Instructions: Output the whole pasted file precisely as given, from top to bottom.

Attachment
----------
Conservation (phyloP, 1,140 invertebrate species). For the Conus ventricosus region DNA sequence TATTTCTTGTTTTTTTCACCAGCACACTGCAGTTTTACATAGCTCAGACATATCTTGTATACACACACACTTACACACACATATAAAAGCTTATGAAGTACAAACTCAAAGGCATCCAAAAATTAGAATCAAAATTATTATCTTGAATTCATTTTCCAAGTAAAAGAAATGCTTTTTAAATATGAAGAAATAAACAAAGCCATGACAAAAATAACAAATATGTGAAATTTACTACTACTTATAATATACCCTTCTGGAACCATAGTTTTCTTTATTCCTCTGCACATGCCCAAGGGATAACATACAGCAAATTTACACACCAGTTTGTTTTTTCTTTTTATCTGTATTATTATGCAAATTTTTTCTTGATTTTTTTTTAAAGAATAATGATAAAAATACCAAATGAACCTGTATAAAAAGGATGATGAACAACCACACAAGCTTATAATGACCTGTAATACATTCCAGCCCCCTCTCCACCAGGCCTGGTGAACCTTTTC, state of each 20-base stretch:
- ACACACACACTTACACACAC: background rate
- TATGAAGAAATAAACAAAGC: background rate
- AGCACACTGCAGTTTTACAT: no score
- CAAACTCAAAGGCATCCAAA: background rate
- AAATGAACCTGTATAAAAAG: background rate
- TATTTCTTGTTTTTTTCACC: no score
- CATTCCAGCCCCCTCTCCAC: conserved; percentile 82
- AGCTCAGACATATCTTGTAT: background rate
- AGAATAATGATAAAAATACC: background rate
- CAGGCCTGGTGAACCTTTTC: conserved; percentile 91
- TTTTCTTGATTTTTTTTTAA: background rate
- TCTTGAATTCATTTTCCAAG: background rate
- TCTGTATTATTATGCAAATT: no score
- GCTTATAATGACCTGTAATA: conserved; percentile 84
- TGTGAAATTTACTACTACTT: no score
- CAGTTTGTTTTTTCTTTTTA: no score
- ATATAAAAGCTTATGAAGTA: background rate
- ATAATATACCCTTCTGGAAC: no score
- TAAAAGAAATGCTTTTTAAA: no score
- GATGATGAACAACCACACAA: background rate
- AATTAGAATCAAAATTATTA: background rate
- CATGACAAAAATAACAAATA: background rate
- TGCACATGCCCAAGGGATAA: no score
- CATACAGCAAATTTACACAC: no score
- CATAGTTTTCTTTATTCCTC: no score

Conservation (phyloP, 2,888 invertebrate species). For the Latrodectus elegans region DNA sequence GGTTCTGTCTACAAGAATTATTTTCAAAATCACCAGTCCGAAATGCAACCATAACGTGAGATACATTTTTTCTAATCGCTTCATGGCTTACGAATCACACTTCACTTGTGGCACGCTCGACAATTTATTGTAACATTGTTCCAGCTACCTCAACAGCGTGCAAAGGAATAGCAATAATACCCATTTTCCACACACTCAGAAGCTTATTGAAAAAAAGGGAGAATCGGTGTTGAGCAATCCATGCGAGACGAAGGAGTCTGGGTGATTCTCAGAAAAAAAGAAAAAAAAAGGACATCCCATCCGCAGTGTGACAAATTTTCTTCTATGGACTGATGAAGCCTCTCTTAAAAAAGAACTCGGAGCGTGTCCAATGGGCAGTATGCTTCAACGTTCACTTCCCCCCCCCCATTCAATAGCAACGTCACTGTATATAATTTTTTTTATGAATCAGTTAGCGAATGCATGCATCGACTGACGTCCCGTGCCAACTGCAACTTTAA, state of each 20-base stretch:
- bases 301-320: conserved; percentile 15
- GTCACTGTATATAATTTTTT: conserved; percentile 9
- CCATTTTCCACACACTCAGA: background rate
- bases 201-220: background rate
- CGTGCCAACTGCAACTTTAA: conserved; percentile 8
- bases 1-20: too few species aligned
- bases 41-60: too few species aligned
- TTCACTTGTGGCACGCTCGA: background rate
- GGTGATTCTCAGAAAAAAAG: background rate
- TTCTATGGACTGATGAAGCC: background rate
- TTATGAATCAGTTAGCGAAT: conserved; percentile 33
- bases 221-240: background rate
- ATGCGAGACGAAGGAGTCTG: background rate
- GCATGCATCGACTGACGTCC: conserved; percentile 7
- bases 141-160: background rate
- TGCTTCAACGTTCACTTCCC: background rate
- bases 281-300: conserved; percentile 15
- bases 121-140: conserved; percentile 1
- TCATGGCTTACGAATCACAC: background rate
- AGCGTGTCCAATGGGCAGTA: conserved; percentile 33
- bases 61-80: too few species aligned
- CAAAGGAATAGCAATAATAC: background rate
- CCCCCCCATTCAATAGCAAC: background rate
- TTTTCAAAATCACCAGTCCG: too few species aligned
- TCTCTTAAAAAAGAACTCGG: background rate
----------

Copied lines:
Conservation (phyloP, 1,140 invertebrate species). For the Conus ventricosus region DNA sequence TATTTCTTGTTTTTTTCACCAGCACACTGCAGTTTTACATAGCTCAGACATATCTTGTATACACACACACTTACACACACATATAAAAGCTTATGAAGTACAAACTCAAAGGCATCCAAAAATTAGAATCAAAATTATTATCTTGAATTCATTTTCCAAGTAAAAGAAATGCTTTTTAAATATGAAGAAATAAACAAAGCCATGACAAAAATAACAAATATGTGAAATTTACTACTACTTATAATATACCCTTCTGGAACCATAGTTTTCTTTATTCCTCTGCACATGCCCAAGGGATAACATACAGCAAATTTACACACCAGTTTGTTTTTTCTTTTTATCTGTATTATTATGCAAATTTTTTCTTGATTTTTTTTTAAAGAATAATGATAAAAATACCAAATGAACCTGTATAAAAAGGATGATGAACAACCACACAAGCTTATAATGACCTGTAATACATTCCAGCCCCCTCTCCACCAGGCCTGGTGAACCTTTTC, state of each 20-base stretch:
- ACACACACACTTACACACAC: background rate
- TATGAAGAAATAAACAAAGC: background rate
- AGCACACTGCAGTTTTACAT: no score
- CAAACTCAAAGGCATCCAAA: background rate
- AAATGAACCTGTATAAAAAG: background rate
- TATTTCTTGTTTTTTTCACC: no score
- CATTCCAGCCCCCTCTCCAC: conserved; percentile 82
- AGCTCAGACATATCTTGTAT: background rate
- AGAATAATGATAAAAATACC: background rate
- CAGGCCTGGTGAACCTTTTC: conserved; percentile 91
- TTTTCTTGATTTTTTTTTAA: background rate
- TCTTGAATTCATTTTCCAAG: background rate
- TCTGTATTATTATGCAAATT: no score
- GCTTATAATGACCTGTAATA: conserved; percentile 84
- TGTGAAATTTACTACTACTT: no score
- CAGTTTGTTTTTTCTTTTTA: no score
- ATATAAAAGCTTATGAAGTA: background rate
- ATAATATACCCTTCTGGAAC: no score
- TAAAAGAAATGCTTTTTAAA: no score
- GATGATGAACAACCACACAA: background rate
- AATTAGAATCAAAATTATTA: background rate
- CATGACAAAAATAACAAATA: background rate
- TGCACATGCCCAAGGGATAA: no score
- CATACAGCAAATTTACACAC: no score
- CATAGTTTTCTTTATTCCTC: no score

Conservation (phyloP, 2,888 invertebrate species). For the Latrodectus elegans region DNA sequence GGTTCTGTCTACAAGAATTATTTTCAAAATCACCAGTCCGAAATGCAACCATAACGTGAGATACATTTTTTCTAATCGCTTCATGGCTTACGAATCACACTTCACTTGTGGCACGCTCGACAATTTATTGTAACATTGTTCCAGCTACCTCAACAGCGTGCAAAGGAATAGCAATAATACCCATTTTCCACACACTCAGAAGCTTATTGAAAAAAAGGGAGAATCGGTGTTGAGCAATCCATGCGAGACGAAGGAGTCTGGGTGATTCTCAGAAAAAAAGAAAAAAAAAGGACATCCCATCCGCAGTGTGACAAATTTTCTTCTATGGACTGATGAAGCCTCTCTTAAAAAAGAACTCGGAGCGTGTCCAATGGGCAGTATGCTTCAACGTTCACTTCCCCCCCCCCATTCAATAGCAACGTCACTGTATATAATTTTTTTTATGAATCAGTTAGCGAATGCATGCATCGACTGACGTCCCGTGCCAACTGCAACTTTAA, state of each 20-base stretch:
- bases 301-320: conserved; percentile 15
- GTCACTGTATATAATTTTTT: conserved; percentile 9
- CCATTTTCCACACACTCAGA: background rate
- bases 201-220: background rate
- CGTGCCAACTGCAACTTTAA: conserved; percentile 8
- bases 1-20: too few species aligned
- bases 41-60: too few species aligned
- TTCACTTGTGGCACGCTCGA: background rate
- GGTGATTCTCAGAAAAAAAG: background rate
- TTCTATGGACTGATGAAGCC: background rate
- TTATGAATCAGTTAGCGAAT: conserved; percentile 33
- bases 221-240: background rate
- ATGCGAGACGAAGGAGTCTG: background rate
- GCATGCATCGACTGACGTCC: conserved; percentile 7
- bases 141-160: background rate
- TGCTTCAACGTTCACTTCCC: background rate
- bases 281-300: conserved; percentile 15
- bases 121-140: conserved; percentile 1
- TCATGGCTTACGAATCACAC: background rate
- AGCGTGTCCAATGGGCAGTA: conserved; percentile 33
- bases 61-80: too few species aligned
- CAAAGGAATAGCAATAATAC: background rate
- CCCCCCCATTCAATAGCAAC: background rate
- TTTTCAAAATCACCAGTCCG: too few species aligned
- TCTCTTAAAAAAGAACTCGG: background rate